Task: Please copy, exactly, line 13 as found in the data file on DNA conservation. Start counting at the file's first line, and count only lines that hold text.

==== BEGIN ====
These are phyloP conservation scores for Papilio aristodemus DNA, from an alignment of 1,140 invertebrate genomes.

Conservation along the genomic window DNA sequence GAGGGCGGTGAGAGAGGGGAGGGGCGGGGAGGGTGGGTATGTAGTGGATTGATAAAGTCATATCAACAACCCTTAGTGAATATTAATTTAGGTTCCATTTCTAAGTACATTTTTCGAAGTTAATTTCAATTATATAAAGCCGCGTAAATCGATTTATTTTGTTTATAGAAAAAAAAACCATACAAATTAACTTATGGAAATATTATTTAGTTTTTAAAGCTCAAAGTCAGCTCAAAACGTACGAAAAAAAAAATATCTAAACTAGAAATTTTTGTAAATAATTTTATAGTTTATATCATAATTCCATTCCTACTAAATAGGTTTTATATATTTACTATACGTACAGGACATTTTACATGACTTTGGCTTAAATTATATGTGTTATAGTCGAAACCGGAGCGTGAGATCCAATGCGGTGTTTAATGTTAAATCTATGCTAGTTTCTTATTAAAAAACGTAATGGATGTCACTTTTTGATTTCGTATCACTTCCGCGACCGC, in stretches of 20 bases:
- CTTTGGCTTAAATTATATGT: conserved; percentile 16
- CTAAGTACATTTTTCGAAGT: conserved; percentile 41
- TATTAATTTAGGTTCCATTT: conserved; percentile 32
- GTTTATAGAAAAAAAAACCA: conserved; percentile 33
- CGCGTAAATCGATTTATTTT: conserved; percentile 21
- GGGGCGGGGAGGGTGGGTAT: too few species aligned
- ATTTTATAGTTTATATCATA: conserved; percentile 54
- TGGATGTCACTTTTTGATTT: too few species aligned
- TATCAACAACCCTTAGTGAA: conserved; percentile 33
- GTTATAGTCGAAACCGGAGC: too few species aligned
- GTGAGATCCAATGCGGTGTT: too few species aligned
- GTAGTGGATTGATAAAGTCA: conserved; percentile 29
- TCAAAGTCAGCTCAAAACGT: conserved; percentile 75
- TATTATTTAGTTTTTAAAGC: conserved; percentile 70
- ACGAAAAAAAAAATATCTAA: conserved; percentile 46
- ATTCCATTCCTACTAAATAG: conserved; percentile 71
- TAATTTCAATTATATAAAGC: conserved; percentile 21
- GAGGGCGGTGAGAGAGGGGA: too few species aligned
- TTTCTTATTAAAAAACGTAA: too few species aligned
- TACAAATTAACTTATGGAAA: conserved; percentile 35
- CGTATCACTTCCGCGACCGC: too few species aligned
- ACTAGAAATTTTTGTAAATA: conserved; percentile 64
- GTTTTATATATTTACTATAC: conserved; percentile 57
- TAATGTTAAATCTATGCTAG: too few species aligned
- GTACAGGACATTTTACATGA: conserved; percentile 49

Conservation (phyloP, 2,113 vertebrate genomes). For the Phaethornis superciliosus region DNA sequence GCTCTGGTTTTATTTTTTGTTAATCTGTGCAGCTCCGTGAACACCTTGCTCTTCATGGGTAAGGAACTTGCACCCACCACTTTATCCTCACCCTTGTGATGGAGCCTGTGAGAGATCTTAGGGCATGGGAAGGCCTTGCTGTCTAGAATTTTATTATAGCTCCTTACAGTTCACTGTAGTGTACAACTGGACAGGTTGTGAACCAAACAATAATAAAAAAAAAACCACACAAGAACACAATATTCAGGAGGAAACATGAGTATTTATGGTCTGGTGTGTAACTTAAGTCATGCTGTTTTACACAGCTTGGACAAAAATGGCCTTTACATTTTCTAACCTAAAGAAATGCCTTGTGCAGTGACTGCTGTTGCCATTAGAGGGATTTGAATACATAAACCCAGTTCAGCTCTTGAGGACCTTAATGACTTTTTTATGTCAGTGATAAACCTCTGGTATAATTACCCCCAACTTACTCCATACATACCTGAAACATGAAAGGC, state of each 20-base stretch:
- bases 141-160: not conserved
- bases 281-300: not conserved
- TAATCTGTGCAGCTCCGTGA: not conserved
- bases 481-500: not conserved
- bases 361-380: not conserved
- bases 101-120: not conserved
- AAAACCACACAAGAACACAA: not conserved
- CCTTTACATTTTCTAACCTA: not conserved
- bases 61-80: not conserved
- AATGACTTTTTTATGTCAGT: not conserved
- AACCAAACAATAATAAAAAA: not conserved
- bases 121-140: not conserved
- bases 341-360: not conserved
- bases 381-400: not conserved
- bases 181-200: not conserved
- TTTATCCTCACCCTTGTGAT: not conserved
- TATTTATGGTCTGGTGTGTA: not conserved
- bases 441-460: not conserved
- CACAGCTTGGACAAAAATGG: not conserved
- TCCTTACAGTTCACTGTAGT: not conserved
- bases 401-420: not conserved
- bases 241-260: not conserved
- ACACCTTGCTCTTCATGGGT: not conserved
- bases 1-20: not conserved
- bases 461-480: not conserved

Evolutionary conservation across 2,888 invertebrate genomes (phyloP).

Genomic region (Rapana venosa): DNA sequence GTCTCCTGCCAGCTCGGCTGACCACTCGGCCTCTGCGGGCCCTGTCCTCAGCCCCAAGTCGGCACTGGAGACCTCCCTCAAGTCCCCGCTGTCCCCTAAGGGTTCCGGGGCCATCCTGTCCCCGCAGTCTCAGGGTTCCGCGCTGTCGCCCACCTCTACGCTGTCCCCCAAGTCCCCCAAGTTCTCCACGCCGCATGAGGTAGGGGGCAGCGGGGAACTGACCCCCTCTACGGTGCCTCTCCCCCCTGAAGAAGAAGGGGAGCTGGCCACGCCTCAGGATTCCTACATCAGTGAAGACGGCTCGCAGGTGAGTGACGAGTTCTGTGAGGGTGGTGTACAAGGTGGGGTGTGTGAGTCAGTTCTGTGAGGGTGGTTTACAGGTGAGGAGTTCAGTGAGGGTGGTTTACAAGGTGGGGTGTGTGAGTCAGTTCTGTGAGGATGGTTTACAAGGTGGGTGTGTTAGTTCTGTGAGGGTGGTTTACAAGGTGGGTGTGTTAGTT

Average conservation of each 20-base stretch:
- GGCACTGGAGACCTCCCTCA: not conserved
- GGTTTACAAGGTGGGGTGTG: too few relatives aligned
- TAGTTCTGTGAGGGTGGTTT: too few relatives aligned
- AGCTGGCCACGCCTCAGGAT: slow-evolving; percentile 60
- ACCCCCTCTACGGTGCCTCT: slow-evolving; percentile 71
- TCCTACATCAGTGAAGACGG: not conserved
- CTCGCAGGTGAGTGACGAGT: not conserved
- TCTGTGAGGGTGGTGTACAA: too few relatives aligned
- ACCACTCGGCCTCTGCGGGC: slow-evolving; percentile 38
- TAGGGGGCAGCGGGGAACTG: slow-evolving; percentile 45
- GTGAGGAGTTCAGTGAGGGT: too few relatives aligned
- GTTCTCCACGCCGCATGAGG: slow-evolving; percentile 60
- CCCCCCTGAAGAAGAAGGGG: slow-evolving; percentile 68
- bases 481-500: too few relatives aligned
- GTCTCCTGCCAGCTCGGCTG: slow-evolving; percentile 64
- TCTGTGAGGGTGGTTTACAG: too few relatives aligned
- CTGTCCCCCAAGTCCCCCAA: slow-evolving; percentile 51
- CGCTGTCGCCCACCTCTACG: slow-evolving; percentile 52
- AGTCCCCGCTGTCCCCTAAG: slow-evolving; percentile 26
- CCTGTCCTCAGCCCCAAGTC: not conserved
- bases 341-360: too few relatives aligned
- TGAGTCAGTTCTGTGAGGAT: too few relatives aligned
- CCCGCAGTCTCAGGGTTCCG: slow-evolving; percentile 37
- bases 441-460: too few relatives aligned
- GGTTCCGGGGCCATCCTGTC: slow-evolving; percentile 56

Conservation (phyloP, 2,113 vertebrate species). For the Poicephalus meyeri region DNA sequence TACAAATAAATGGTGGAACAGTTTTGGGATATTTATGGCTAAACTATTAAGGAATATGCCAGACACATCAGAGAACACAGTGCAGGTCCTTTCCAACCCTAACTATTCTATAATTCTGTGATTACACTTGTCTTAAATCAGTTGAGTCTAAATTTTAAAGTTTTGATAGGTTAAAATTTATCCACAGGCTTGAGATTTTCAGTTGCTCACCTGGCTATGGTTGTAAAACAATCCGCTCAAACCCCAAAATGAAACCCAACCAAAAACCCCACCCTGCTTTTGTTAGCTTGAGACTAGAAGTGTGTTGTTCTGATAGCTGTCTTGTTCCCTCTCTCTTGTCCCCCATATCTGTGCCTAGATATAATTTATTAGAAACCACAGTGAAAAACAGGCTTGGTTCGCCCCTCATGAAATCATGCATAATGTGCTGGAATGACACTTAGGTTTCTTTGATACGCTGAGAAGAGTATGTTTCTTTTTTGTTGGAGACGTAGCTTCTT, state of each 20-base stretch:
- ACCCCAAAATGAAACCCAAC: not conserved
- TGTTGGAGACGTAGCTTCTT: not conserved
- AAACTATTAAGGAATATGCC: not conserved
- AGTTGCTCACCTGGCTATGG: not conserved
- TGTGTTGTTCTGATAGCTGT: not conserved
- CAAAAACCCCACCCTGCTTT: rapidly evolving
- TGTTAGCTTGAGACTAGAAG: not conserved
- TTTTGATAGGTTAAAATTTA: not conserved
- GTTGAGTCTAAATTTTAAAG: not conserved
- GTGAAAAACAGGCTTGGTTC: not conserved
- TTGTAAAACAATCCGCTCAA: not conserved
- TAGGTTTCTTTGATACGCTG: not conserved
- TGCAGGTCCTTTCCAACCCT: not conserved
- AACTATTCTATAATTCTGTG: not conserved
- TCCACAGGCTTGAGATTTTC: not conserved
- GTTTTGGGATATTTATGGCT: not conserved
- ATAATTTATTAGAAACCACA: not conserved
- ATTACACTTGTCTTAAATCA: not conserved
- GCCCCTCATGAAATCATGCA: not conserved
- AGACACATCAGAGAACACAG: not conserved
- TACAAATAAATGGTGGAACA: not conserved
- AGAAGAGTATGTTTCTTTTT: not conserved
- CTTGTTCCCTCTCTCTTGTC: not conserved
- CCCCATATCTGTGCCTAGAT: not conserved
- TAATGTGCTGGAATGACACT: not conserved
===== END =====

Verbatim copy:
- GTGAGATCCAATGCGGTGTT: too few species aligned